Shiraz Tourist Attractions: “Blessed be Shiraz in its unparalleled state/May God Almighty guard against its demise.” So wrote Hafez, the revered 14th century poet and native of Shiraz, a verse that has become for many the unofficial slogan of Iran’s esteemed cultural capital. Shiraz is a city steeped in history and poetry, and should be found at the top of any tourist’s itinerary. Here we run through 10 of the essential things to see and do when visiting this historic centre of arts, letters, and politics.
Vakil Bazaar: The wonderfully photogenic Vakil Bazaar is Shiraz’s main market place and home to hundreds of shops and stalls. Satisfyingly labyrinthine, the bazaar is the place for buying rugs, spices, jewellery, and household goods. Stumbling across teahouses, courtyards, caravanserais, and the traditional bathhouse, you may need more than one afternoon to explore the entirety of the Vakil Bazaar. The vaulted arched ceilings are a fine example of 18th century Zand architecture, and make for a pleasantly cool atmosphere through which to meander.
Eram Garden: Shiraz is famed for its cultivation of fine gardens, and Eram is arguably the model par excellence. Eram falls within Shiraz University’s botanical gardens, and is replete with cypress trees, trimmed hedges, and rosebushes. At its centre is a small pool and a splendid Qajar-era palace, though it is closed to the public. The garden is located just north of the Khoshk River, opposite the university.
Shah-e Cheragh Mausoleum: The Shah-e Cheragh (‘King of Light’) mausoleum is the picturesque resting place of two of the martyred brothers of Ali Reza, the 8th Shia Imam. Although killed in the 9th century, the present-day burial site has been considerably developed since the Qajar era. The central courtyard has a fountain at its centre, and the shrine features characteristically Iranian, intricate blue tile work and a dazzling mirrored interior, making it one of the prettiest mosques in Shiraz.
Nasir ol-Mulk Mosque: Not far from Shah-e Cheragh, the Nasir ol-Mulk Mosque, also known as the Pink Mosque, is one of Shiraz’s most famous buildings. The Qajar-era mosque, completed in 1888, is celebrated for its delightfully colourful interiors: the stained-glass windows, intricately painted tiles and arches, and innumerable Persian carpets create a mesmerising, kaleidoscopic aesthetic which can’t fail to astound. Combined with rows of delicately carved pillars, each angle of Nasir ol-Mulk Mosque is more photogenic than the last.
Tomb of Hafez: Hafez is arguably the most loved and respected poet in the vast canon of Persian literature. Considered the master of the ghazal (a short, amorous, rhyming poem), Iranians from all walks of life can quote his verses on demand. His tomb resides in a well-kept garden in northeast Shiraz; more than a tourist attraction, it functions as a site of pilgrimage for his admirers the world over. Have your fortune told, visit the onsite teahouse, and contemplate the playful nuances of his lyrical ingenuity as you wander around the extensive grounds.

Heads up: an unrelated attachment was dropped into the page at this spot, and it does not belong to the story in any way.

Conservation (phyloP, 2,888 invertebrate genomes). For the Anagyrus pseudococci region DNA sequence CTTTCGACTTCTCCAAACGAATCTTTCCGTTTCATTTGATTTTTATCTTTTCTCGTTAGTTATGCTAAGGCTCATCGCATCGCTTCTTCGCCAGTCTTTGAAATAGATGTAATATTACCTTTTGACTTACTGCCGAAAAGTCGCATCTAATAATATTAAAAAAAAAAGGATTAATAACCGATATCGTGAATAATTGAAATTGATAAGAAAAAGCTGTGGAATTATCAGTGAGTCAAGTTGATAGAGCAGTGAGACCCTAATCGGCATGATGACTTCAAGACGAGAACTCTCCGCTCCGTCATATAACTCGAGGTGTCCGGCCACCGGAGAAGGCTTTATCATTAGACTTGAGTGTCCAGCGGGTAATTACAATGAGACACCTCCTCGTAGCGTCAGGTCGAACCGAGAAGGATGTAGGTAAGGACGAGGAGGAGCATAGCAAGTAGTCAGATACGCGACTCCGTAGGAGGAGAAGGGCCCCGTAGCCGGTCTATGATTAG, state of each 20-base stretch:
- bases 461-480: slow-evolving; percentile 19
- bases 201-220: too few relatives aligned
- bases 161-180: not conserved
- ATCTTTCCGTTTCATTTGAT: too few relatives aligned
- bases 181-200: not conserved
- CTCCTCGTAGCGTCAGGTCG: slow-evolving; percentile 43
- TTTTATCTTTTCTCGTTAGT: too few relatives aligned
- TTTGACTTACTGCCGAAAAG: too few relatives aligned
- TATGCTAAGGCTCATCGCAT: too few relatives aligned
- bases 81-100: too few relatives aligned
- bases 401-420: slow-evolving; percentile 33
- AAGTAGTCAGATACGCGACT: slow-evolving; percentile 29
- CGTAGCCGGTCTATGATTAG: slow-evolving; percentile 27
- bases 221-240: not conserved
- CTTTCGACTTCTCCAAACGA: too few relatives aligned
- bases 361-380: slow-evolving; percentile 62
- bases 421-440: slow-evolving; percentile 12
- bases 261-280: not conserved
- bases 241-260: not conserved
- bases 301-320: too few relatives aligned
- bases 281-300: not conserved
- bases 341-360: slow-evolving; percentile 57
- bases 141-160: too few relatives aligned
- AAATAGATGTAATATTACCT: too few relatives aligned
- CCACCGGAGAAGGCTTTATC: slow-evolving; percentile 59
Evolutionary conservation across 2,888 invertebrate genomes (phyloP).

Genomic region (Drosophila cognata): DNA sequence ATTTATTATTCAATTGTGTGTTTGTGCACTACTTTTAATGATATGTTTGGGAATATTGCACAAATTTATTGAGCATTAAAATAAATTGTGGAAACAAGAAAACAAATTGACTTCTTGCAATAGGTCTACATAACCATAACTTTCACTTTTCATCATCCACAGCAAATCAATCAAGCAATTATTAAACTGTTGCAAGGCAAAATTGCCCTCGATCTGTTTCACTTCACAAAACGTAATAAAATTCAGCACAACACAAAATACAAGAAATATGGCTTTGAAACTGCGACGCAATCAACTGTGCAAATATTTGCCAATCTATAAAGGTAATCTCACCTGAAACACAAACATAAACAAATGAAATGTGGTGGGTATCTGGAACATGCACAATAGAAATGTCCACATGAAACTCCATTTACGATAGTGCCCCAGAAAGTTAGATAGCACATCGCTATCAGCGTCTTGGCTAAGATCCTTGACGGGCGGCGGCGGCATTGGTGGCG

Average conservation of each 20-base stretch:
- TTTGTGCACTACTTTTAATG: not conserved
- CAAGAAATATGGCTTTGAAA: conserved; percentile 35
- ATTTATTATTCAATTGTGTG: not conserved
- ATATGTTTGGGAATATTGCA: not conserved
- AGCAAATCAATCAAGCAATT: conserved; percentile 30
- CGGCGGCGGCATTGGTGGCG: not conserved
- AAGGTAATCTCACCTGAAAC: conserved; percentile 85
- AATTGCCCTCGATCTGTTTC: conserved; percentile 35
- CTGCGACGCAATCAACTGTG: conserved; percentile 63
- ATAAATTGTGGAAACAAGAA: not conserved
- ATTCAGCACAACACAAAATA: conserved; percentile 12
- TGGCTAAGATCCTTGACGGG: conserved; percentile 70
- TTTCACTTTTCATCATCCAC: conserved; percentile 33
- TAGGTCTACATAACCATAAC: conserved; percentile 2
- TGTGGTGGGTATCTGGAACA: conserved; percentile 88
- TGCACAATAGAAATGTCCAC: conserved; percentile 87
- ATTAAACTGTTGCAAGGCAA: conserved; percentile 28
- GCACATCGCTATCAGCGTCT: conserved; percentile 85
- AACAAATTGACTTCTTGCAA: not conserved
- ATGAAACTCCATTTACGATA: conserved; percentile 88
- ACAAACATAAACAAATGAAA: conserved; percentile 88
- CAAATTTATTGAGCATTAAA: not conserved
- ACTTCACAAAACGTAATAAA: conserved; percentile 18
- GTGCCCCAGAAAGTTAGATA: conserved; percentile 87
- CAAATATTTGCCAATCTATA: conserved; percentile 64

Tomb of Sa’di: The 13th century poet Sa’di was an important precursor to Hafez, and is one of the most cherished ancestors of modern day Shirazis. Many of his pithy maxims have attained a proverbial status, and he is widely praised for the enduring simplicity of his verse. His tomb is less busy than that of Hafez, but is located nearby and worth visiting on the same day. The underground teahouse offers a cool spot to refresh yourself after exploring the garden of roses and cypress trees.
Persepolis: Persepolis, or Takht-e Jamshid in Persian, was the magnificent ceremonial capital of the ancient Achaemenid Empire, over 2500 years ago. Ransacked by Alexander the Great, the site represents the pinnacle of ancient Iran’s political and architectural achievements. The UNESCO world heritage site is located about 70 kilometres northeast of Shiraz, and tours will take you from the city centre on a day trip. The impressive ruins require a good few hours to explore, although take plenty of water, for the midday sun can be pretty unforgiving.
Naqsh-e Rostam and Naqsh-e Rajab: A tour to Persepolis should include a visit to the nearby rock tombs and reliefs of Naqsh-e Rostam and Naqsh-e Rajab. The former consists of four massive tombs built into the face of a cliff, an appropriately ostentatious final resting place for four Achaemenid kings. Below you will see some stone reliefs depicting various Sassanian imperial triumphs, such as the Roman Emperor Valyerian kneeling before Shapur I. Four more Sassanian reliefs can be found at the less well-tended Naqsh-e Rajab, only five minutes away.
Pasargadae: The final stop on your day-trip outside the city should be Pasargadae, an Achaemenid political centre that predates Persepolis. Another 50 kilometres north of its more famous successor, it’s not the most convenient of destinations, but the striking solemnity of Cyrus the Great’s ancient tomb, now surrounded by inhospitably harsh terrain, justifies the effort. The founder of the Achaemenid Empire, his isolated tomb is built upon a broad-stepped base, and was allegedly visited by Alexander the Great himself, after he conquered Persepolis.
Karim Khan Citadel: Located centrally, the citadel (or arg in Persian) was built in the 18th century by the founder of the Zand dynasty, Karim Khan. Having made Shiraz his capital, the citadel was one of Karim Khan’s many ambitious construction projects in the city. Lofty and rectangular, the fortress features four circular towers (which were historically used as prisons), and is more unusual on the inside than the outside. Once inside, you can appreciate the shade of the many citrus trees and the gentle trickling of the central pool, before exploring the well-put-together museum of the Zand period.
Photo by: Mohammad reza Domiri Ganji : http://gravity.ir